What I had thought that she meant by this phrase, “bad Nazi,” was that this guy was a member of the SS or of a mobile killing unit or something. Because, really, that’s the only way that that phrase “bad Nazi,” would make sense to me, if he had done some really monstrous stuff. After all, I had thought, and was taught to think, weren’t all Nazis bad?

But what I later learned was that this man, who was still alive at the time, didn’t necessarily kill anyone. What made him a “bad” Nazi was that he still believed in Hitler’s ideology after the war.

And that’s what really hit me. First off, that there is even such a dichotomy, Nazi vs. bad Nazi. And secondly, the thing that was presented to me as being taboo wasn’t having a Nazi in the family. It was having in the family a Nazi who never stopped believing in Hitler’s ideology.

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Stroudsburg vs. Strasbourg

Strasbourg, a city in northeast France. My mom had sometimes accidentally referred to Stroudsburg as "Strasbourg."

My mom likes to travel. She’s been to South America, Europe — Greenland! Really, she’s been all over. Because she has seen so many things and been to all these locales, she sometimes winds up getting the names of places confused. Such was the case when I moved to Stroudsburg in 2010. For months, even a year maybe, my mom would say, “So how are things going in Strasbourg?” She was obviously confusing Stroudsburg, a nice little borough in Monroe County, Pennsylvania, population 5,600, give or take, with, well, Strasbourg: a historical city in France, near the German border, with a population of about 260,000.

Well, there’s been a funny little turn of events. A couple days ago, my mom arrived in Germany. I had vacation time and she thought it would be nice if we both spent some time together in Germany and did some traveling around Europe, too. One of the places that my mom has long wanted to see is, yup, you guessed it: Strasbourg. And so, my dear Stroudsburgers, I am now writing to you from a little hotel in Strasbourg, France. My mom and I boarded a train in Hamburg on Thursday morning and arrived here in the afternoon.

And since I’m now here in Strasbourg, I figured I’d give you a little portrait of the place, if at very, very least to show you the difference a few vowels can make.

Strasbourg is a charming little city with lots of old-world architecture and a sophisticated network of canals. It’s located in Alsace, one of France’s 21 regions. Though the city’s charm is a huge draw — everywhere you go you see cross-timber houses that have baskets of flowers hanging from their balconies, narrow alleys with stone walkways, facades painted in faded pastels, stone wharfs and more baskets of flowers — Strasbourg is probably best known, along with Alsace, as being a place that has, over the course of history, belonged both to Germany and France. In other words, Strasbourg, and the entire Alsace region, depending on politics, the outcomes of wars and how borders were recreated, has “changed hands” about four times in a hundred years. The region again belongs to France, of course, but it was only returned to France after the defeat of Hitler, at the end of World War II.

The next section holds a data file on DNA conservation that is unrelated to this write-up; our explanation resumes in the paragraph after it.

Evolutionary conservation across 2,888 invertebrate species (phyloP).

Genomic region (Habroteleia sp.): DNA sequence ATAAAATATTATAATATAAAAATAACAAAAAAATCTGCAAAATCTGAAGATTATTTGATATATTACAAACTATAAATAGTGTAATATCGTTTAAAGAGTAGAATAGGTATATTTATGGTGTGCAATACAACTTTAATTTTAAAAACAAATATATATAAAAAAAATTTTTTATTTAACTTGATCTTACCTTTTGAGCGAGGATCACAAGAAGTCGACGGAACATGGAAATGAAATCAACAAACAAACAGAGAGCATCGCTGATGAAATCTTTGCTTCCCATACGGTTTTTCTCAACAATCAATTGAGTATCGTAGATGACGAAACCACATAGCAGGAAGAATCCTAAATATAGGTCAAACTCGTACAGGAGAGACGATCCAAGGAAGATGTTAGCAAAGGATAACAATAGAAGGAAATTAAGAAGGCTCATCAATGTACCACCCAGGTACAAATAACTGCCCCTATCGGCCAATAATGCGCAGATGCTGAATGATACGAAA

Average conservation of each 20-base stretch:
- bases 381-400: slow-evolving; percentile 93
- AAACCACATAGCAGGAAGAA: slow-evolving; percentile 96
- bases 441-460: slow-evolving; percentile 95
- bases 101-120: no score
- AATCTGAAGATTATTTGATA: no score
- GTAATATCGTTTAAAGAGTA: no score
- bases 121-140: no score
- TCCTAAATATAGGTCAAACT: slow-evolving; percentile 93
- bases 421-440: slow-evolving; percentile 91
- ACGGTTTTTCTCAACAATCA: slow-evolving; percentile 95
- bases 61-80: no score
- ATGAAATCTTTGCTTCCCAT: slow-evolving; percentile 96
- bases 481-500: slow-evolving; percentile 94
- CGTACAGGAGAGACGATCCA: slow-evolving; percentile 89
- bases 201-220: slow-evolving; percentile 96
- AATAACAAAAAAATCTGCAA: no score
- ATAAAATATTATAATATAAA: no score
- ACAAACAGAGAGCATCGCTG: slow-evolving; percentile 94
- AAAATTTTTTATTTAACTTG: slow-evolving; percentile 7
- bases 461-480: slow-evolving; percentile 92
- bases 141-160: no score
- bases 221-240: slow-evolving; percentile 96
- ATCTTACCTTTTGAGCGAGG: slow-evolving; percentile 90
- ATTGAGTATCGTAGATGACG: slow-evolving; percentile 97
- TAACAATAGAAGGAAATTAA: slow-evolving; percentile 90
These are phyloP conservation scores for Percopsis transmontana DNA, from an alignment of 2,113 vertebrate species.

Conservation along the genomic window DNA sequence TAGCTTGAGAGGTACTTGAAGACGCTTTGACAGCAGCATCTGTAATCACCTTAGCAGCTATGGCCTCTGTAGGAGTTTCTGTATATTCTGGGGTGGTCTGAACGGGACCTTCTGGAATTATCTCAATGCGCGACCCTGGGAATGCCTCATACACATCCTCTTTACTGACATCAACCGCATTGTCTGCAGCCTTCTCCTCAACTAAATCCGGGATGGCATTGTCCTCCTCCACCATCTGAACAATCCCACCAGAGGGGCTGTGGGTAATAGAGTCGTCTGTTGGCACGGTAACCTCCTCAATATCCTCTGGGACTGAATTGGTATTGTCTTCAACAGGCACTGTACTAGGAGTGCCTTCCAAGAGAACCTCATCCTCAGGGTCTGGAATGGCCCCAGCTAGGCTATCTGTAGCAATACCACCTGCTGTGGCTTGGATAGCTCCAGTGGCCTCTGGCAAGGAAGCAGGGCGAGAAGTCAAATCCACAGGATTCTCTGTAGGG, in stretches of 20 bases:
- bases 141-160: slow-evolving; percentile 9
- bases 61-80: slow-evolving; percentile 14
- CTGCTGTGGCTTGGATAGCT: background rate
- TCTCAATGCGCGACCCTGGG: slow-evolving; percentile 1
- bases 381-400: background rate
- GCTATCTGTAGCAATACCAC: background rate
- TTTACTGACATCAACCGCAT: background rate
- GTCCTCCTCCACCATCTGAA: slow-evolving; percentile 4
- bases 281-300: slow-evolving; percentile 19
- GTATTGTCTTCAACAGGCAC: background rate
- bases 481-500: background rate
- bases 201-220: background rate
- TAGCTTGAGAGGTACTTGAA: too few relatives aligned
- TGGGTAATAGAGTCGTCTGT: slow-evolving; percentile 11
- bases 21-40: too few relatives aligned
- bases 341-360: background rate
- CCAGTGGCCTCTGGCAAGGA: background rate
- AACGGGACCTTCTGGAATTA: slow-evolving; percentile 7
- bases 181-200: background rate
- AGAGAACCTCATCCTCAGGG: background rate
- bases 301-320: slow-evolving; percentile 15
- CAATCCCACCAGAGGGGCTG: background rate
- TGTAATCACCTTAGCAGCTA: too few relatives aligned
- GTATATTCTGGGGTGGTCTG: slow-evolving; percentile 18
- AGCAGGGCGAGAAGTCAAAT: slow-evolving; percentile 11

In any event, all this “give and take,” if you will, has produced an interesting kind of culture. French, German and a bit of English are spoken in Strasbourg. In fact, it’s not unusual for a waiter to switch languages based on what nationality he thinks you are. And according to a recording I was listening to today as I took a boat ride around the city’s canals, Alsace is one of the only places in France where both German and French are taught in the schools.

So, yeah, that’s the history lesson. As for what else is here in good ol’ Strasbourg, well, there’s a massive gothic cathedral made of red sandstone in the center of the old town; wrought iron bridges; accomplished street musicians, who can be seen playing jazz, samba and even rock ‘n’ roll on street corners and in front of cafes; German tourists; French tourists; American tourists (I actually even met some Americans from Arkansas today); pigeons drinking from puddles in the squares and tall carousels that are covered by beige shrouds after sundown.

Yup, so that’s about it. My mom and I have been having fun here. I think we have the most fun when we’re walking around the city discovering new things and taking pictures together. And, yes, sometimes when my mom and I are passing cross-timber houses and she is talking about how beautiful she finds the city, she refers to it as Stroudsburg.

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sending the wrong message

One of the things that living in Germany has taught me is that we in the United States, especially the men, can be kind of strange sometimes with the things we do and gestures we make. For example, when I was in college in upstate New York, I would notice that a lot of the guys in my dorm would unabashedly put their hands on their crotches, all Al Bundy style, when they were hanging out in the dorm’s hallways or rec rooms, or they would adjust, touch or scratch their crotches at will. I was guilty of such behavior, too.